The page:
Meditations: Tuesday of the Seventh Week of Ordinary Time

Some reflections that can assist our prayer during the seventh week of Ordinary Time. The topics are: the authentic Messiah; the apostles’ ambitions; making living together pleasant.

  • The authentic Messiah
  • The apostles’ ambitions
  • Making living together pleasant

IN THE popular imagination of the Israelites of Jesus’ time, the long-awaited Messiah would be a leader called to lead the people to liberation from foreign domination and to establish a new political order. It is easy to imagine the apostles’ confusion when Jesus announces his Passion to them: The Son of Man is to be handed over to men, and they will kill him (Mk 9:31). The Messiah will not be a conqueror, at least in human terms. Although Jesus also adds the bright prophecy of His resurrection – and after being killed, he will rise on the third day (Mk 9:31) – the disciples are still not prepared to accept this event and grasp its profound significance. The evangelist comments that they did not understand his words and were afraid to ask him (Mk 9:32).

Very often, we have preconceived notions of reality. And this notion, even if we know it is imperfect or hasty, is not always easy to change. At the heart of this attitude, there may be a certain fear that the truth contradicts our desires or plans and focuses on aspects of our lives that require conversion. The examination of conscience is a good time to "re-read calmly what happens in our day, learning to notice in our evaluations and decisions what we give more importance to, what we seek and why, and what satisfies my heart."[1]

"May I see with your eyes, my Christ, Jesus of my soul,"[2] St. Josemaría prayed, especially near the end of his life. We can ask the Lord for the constant courage to convert, and that He purify our hearts in our moments of examination so that we may find the authentic Messiah in our ordinary life.

THE IDEA of an earthly Messiah was so deeply ingrained in the apostles that they ignored Jesus’ words and began discussing a matter that truly concerned them: where each of them would be positioned in the future kingdom and to whom Jesus would grant greater authority. They engaged in these conversations while traveling through the roads of Galilee. Once they arrived in Capernaum, Jesus asked them about what they had been discussing during the journey. They fell silent, perhaps ashamed of having reasoned without the Master, using a logic very different from the one He had taught them.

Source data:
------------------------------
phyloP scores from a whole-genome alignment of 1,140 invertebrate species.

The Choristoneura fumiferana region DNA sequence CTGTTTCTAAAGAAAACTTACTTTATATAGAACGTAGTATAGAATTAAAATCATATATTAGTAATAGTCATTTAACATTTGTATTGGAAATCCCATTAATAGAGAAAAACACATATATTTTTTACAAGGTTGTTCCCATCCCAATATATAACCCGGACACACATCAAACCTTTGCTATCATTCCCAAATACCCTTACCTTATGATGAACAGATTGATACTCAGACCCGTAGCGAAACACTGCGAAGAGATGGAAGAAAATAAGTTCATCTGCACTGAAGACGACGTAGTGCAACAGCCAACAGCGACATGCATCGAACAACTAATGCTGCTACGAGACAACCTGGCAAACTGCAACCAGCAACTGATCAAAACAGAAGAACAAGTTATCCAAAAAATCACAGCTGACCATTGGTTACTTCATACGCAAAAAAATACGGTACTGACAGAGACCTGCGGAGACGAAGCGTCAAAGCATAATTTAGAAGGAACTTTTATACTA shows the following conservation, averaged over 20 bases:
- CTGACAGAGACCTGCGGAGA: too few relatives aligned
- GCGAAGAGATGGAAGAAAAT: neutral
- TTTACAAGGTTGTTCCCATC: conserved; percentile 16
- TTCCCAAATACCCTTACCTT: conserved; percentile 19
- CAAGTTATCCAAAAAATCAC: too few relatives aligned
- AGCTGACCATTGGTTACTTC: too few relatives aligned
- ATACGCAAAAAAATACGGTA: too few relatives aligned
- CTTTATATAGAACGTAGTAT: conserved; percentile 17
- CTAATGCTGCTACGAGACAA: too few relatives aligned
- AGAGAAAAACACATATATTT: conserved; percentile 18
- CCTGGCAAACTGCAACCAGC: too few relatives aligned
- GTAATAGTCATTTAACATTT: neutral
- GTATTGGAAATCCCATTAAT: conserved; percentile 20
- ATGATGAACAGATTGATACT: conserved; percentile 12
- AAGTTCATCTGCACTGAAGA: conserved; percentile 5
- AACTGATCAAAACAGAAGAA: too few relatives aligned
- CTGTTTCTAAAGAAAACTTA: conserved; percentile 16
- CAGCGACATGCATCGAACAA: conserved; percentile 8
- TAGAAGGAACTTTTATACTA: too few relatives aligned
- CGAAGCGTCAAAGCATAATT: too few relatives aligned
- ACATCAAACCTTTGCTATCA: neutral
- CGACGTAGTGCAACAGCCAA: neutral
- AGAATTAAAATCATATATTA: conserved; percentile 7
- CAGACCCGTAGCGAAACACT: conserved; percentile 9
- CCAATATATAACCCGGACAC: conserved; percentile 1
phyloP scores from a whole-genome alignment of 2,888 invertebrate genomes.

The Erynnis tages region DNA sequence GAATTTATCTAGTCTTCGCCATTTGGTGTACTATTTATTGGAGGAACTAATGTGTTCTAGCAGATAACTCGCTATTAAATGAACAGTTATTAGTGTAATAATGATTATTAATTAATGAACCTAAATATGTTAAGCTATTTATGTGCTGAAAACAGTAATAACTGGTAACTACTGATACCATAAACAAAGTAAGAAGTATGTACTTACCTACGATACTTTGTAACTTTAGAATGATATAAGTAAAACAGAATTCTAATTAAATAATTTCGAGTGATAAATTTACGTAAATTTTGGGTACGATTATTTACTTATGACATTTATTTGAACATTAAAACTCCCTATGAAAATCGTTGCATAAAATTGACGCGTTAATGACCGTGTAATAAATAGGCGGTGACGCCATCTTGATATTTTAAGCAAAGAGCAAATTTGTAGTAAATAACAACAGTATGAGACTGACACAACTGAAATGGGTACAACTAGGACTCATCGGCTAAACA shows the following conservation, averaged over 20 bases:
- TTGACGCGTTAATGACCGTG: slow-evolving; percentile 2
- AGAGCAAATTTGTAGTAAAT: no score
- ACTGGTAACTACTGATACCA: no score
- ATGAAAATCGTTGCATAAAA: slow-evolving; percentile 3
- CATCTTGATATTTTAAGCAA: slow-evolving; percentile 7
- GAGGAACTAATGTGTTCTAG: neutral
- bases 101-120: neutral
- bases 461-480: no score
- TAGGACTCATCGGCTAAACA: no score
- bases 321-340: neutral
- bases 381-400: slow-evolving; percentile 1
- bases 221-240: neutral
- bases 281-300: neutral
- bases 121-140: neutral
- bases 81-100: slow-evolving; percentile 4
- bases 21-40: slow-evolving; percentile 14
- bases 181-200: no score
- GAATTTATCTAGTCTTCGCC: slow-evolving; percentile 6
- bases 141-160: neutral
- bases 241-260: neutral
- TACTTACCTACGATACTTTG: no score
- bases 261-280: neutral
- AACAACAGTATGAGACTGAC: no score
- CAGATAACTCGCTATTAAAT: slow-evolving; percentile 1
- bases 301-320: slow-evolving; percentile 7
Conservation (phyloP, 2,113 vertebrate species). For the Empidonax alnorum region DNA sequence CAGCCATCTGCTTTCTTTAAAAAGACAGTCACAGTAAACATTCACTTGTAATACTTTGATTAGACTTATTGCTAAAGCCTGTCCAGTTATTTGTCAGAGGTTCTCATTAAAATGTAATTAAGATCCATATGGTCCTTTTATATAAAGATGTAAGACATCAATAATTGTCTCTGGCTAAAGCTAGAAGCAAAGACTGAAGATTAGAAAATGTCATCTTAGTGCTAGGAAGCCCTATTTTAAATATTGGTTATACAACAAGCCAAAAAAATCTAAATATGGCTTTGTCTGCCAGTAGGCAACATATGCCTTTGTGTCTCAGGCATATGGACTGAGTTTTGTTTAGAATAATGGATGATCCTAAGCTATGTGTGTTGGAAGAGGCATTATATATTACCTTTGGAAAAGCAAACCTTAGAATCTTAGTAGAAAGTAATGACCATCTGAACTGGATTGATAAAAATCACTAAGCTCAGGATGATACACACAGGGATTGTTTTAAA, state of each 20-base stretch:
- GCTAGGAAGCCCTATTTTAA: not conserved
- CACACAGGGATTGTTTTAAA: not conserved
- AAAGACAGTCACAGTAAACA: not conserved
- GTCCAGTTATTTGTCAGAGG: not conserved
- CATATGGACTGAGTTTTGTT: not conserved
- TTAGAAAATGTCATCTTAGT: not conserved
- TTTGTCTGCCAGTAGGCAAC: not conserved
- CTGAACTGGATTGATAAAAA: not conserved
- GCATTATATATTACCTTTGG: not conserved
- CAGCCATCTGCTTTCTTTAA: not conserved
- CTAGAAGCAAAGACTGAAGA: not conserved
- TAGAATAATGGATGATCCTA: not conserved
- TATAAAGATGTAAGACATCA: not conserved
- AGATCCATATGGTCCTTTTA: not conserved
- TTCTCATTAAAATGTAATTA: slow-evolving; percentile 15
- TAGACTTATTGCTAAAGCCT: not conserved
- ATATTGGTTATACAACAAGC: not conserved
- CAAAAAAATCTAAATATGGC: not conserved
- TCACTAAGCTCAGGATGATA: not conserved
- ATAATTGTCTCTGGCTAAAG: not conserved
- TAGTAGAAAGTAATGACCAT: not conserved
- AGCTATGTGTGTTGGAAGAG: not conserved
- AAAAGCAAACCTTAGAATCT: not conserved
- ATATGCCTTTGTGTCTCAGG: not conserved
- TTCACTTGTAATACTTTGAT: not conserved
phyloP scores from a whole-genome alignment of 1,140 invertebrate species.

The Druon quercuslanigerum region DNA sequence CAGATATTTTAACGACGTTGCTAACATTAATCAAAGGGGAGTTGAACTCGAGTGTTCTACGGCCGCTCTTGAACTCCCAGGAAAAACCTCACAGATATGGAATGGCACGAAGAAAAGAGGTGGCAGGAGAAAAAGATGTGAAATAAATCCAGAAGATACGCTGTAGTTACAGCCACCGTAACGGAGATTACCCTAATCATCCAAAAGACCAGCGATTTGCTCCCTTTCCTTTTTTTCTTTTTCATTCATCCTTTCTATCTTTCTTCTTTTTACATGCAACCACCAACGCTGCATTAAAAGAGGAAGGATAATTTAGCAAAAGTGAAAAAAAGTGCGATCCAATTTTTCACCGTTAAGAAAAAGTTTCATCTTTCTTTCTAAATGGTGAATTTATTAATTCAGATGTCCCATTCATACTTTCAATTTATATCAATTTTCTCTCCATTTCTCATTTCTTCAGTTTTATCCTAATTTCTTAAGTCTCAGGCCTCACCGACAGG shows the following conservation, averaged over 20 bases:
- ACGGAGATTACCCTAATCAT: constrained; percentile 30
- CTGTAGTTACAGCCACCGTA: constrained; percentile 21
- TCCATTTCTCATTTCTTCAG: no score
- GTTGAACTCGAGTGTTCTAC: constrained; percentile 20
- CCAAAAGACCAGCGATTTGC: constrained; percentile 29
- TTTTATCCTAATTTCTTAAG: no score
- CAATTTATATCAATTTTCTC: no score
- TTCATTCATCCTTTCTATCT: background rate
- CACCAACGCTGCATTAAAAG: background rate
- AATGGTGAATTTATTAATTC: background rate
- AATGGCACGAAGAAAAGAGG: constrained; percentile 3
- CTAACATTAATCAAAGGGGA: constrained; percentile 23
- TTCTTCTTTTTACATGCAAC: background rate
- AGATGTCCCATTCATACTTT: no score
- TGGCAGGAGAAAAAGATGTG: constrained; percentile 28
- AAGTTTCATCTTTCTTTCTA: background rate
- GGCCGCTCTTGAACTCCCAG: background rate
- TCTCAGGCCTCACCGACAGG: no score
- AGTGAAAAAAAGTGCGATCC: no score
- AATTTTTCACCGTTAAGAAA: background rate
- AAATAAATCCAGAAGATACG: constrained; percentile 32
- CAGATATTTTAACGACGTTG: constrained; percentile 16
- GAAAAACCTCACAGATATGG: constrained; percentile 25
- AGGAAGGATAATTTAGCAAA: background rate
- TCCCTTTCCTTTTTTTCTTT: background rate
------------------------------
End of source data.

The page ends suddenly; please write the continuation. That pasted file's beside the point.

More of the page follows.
Jesus then decided, patiently, to share and teach them his way of thinking: Calling the twelve, He said to them, 'If anyone would be first, he must be last of all and servant of all.' And He took a child and put him in the midst of them, and taking him in His arms, He said to them, 'Whoever receives one such child in My name receives Me, and whoever receives Me, receives not Me but Him who sent Me' (Mk 9:35-37).

Jesus puts a child in the middle of the group to help us understand that we need to be less calculating and more light of heart if we want to enter the Kingdom. We need to be small and simple; we need to abandon our ambitions and concerns into God’s hands. True authority is not in dominating others but in serving everyone. Christ teaches us not to resign ourselves to a kind of mediocrity or to deny our talents. He reminds us of the need to direct our thoughts, desires, and efforts towards what is most important: love for Him and for others, which is shown in service. With St. Josemaría, we can repeat: "Jesus, may I be last in everything... and first in Love."[3]

CHRIST PRESENTS Himself as the servant of all: For even the Son of Man came not to be served but to serve, and to give His life as a ransom for many (Mk 10:45). We too can make our lives a continuation of Christ's service to others while carrying out our work, in family life, and in our friendships.

Charity, which is what drives authentic service, can be concretized in our daily efforts to make life a little more pleasant for those around us. "Growing in cordiality, joyfulness, patience, optimism, refinement and in all the virtues that make living with others agreeable is important for helping people to feel welcomed and to be happy," the Prelate of Opus Dei writes.[4] Jesus Christ Himself expressed a desire to serve all people, by listening to those who approached Him, patiently explaining his teachings, washing the apostles’ feet, and showing compassion for the needs of those who followed Him…

"It is not in vain," St. Josemaria preached," that I have often said I want to be ut iumentum, like a little donkey before God This must be your attitude and mine, even though it may be difficult Let us ask for humility from the Blessed Virgin Mary, who called herself ancilla Domini, the handmaid of the Lord. How devoutly do you say serviam! (I will serve!) each day? Is it merely a word, or is it a cry coming from the depths of your soul?"[5] In work and in other occupations, we can practice these virtues that lead us to brighten others’ days, making them participants in the love of God that moves us.

[1] Pope Francis, Audience, 5 October 2022.

[2] St. Josemaría, Notes from a meditation, 19 March 1975.

[3] St. Josemaría, The Way, n. 430.

[4] Msgr. Fernando Ocáriz, Pastoral Letter, November 1, 2019.

[5] St. Josemaría, Notes from a meditation, 19 March 1975.